(c), (d) and (e) ODPM "Housing Investment Programme: Housing Strategy Statistical Appendix 2001" return and "Operational Information" return for earlier years; Housing Corporation "Annual Review" report.

Information about stock completions or acquisitions of additional affordable housing by local authorities (LA), Registered Social Landlords (RSL) and the private sector for rental, outright or shared equity for each year since 1997–98 were collected for the first time on the 2001 return. Summary data on recent years' LA and RSL lettings is also presented.

Local authority capital investment in housing, including HRA dwelling stock and support to RSLs, since 1997–98 is summarised on the 2001 return. Equivalent information about RSLs' expenditure is included in each of the Housing Corporation's "Annual Review" reports.

LA and RSL dwelling stock as at 1 April is reported on each year's HIP return. Total private sector dwelling stock is also reported, although there is no centrally collected information on those classified as affordable.

Property Statistics

Mr. Neil Turner: To ask the Deputy Prime Minister what proportion of properties are in (a) Band A, (b) Band B and (c) Band H in (i) Wigan MBC, (ii) the North West Region, (iii) inner-London boroughs, (iv) outer-London boroughs and (v) England. [71894]

Mr. Leslie: Information on the number of properties in each council tax band is shown on the valuation list, compiled by the Valuation Office Agency. The number and percentage of properties in council tax Bands A, B and H as at 26 March 2002, for Wigan Metropolitan borough council, the North West Region, inner-London boroughs (including the City of London), outer-London boroughs and England are shown in the table below.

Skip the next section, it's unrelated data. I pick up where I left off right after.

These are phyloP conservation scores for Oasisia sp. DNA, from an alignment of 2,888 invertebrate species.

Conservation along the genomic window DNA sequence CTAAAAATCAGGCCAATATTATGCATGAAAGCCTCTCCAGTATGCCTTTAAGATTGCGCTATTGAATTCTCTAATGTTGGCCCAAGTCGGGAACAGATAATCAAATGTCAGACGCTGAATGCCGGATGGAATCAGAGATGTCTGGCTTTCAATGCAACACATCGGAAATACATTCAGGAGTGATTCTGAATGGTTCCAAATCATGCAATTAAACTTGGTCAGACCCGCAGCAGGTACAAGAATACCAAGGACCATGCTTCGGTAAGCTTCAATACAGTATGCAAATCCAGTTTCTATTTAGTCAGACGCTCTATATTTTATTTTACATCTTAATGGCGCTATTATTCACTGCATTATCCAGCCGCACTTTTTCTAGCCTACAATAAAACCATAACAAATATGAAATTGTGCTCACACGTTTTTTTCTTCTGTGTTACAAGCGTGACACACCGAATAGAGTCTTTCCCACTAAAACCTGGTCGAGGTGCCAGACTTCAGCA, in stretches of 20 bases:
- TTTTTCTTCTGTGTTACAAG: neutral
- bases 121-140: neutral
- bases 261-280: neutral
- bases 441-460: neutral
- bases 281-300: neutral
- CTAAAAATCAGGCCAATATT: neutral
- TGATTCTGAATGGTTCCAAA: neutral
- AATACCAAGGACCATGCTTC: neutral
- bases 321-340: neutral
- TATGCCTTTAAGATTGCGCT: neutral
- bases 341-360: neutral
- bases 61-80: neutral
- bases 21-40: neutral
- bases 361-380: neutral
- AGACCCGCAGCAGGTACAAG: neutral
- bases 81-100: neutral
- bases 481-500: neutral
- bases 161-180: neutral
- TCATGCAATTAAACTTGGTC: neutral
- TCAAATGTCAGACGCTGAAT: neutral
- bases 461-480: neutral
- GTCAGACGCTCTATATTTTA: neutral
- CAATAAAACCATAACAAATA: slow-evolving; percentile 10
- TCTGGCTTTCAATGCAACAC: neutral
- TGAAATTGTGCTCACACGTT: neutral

Number and percentage of properties in council tax bands A, B and H

Number of properties Number of properties as percentage of total
Band ABand BBand HTotalBand ABand BBand H
Wigan Metropolitan borough council65,56228,11049131,73549.821.30.0
North West Government Office region1,322,421563,5335,6122,996,66444.118.80.2
Outer-London boroughs53,358212,56815,5941,928,3082.811.00.8
Inner-London boroughs (including the City)55,859212,01337,3151,197,3764.717.73.1


Percentage figures are subject to rounding.

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Open Space and Playing Fields

Claire Ward: To ask the Deputy Prime Minister what measures he intends to take to increase the protection for open space and playing fields through the planning system. [73376]

Mr. McNulty: The Government have today published revised planning policy on open space, sport and recreation. Planning Policy Guidance (PPG) Note 17 replaces PPG17 published in 1991. It contains a range of policies designed to protect and enhance open spaces and sports and recreational facilities.

PPG17 sets out how the Government expect local authorities to plan for the delivery of high quality open space, sport and recreational facilities in a sustainable manner. The policies it contains are crucial to our efforts to deliver an urban renaissance and rural renewal by ensuring that everyone has access to high quality and well maintained and managed open spaces, sports and recreational facilities. It will be a vital tool in delivering the Government's agenda for sport by providing an up-to-date strategic framework within which local authorities can plan effectively for new sports and recreational facilities. The policies in PPG17 will be supported by Good Practice Guidance on how to plan effectively for open space. This will be published shortly.

The Government remain fully committed to the protection of playing fields. PPG17 sets strict criteria to limit the circumstances in which playing fields can be developed for non-sporting and recreational purposes. Additionally I intend to reduce the threshold for the size of playing field upon which Sport England must be consulted when a planning application for development is submitted from 0.4ha to 0.2ha. This will enable Sport England to be consulted on planning applications affecting these smaller playing fields, and help to protect these important facilities which are used by young people for the small sided games of football and rugby.